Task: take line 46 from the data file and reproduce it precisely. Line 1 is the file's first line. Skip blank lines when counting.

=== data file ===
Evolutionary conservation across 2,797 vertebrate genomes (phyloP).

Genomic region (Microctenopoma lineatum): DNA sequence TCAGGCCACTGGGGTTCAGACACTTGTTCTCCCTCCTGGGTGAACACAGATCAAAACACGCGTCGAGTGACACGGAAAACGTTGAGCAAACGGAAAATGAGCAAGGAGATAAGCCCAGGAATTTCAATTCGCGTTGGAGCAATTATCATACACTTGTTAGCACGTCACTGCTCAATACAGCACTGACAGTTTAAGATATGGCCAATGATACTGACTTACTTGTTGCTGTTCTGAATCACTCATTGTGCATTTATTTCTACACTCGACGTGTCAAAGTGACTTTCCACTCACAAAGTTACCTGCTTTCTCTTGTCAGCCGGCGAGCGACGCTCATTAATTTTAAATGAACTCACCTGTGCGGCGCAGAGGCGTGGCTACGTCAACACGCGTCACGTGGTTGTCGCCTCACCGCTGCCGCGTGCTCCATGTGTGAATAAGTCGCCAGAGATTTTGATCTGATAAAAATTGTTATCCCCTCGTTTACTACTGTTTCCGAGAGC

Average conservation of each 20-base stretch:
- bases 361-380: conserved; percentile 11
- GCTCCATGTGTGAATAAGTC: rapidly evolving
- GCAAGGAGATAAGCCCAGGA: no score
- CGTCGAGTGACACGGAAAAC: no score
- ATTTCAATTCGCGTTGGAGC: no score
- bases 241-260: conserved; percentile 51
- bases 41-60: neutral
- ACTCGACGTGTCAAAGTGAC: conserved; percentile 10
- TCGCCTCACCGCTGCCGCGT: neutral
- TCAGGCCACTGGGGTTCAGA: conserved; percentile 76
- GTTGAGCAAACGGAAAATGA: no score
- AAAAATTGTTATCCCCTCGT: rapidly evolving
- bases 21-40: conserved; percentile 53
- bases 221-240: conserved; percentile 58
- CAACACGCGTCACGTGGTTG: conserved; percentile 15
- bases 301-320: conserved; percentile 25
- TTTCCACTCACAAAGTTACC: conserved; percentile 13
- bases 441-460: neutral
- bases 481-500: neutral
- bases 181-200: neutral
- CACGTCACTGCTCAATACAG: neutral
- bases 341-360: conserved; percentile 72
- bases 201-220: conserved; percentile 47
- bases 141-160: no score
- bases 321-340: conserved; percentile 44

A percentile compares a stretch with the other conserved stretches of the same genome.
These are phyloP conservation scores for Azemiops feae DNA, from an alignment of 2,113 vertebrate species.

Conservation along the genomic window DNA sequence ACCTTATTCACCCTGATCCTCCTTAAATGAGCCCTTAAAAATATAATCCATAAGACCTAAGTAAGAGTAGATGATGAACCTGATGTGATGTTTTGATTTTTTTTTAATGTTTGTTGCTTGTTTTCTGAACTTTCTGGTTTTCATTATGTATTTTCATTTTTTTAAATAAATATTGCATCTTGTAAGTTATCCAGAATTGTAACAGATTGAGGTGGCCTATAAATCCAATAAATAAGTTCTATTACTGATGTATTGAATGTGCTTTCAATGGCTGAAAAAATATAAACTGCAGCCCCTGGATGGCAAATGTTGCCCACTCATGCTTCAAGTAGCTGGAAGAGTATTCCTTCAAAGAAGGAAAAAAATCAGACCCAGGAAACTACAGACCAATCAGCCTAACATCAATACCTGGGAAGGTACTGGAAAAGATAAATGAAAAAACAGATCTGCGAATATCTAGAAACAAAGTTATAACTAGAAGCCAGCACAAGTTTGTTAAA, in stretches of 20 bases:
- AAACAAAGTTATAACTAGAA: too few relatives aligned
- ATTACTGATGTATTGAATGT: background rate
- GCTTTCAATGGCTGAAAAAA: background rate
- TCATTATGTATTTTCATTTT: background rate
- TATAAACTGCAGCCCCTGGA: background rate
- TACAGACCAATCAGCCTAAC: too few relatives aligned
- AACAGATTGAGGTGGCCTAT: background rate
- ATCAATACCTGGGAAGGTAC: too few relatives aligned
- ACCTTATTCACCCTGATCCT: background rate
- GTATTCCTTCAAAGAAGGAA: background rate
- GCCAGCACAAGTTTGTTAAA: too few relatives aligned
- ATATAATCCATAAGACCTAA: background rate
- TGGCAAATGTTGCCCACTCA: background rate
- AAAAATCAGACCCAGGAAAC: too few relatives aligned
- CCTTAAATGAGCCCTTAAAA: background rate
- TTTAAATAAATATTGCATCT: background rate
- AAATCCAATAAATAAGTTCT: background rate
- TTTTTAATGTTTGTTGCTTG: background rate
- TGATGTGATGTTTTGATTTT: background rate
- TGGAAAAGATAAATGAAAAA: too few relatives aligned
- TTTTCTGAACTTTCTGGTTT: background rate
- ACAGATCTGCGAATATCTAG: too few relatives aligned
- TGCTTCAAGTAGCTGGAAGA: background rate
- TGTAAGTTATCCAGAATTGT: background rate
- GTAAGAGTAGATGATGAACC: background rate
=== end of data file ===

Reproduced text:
- CCTTAAATGAGCCCTTAAAA: background rate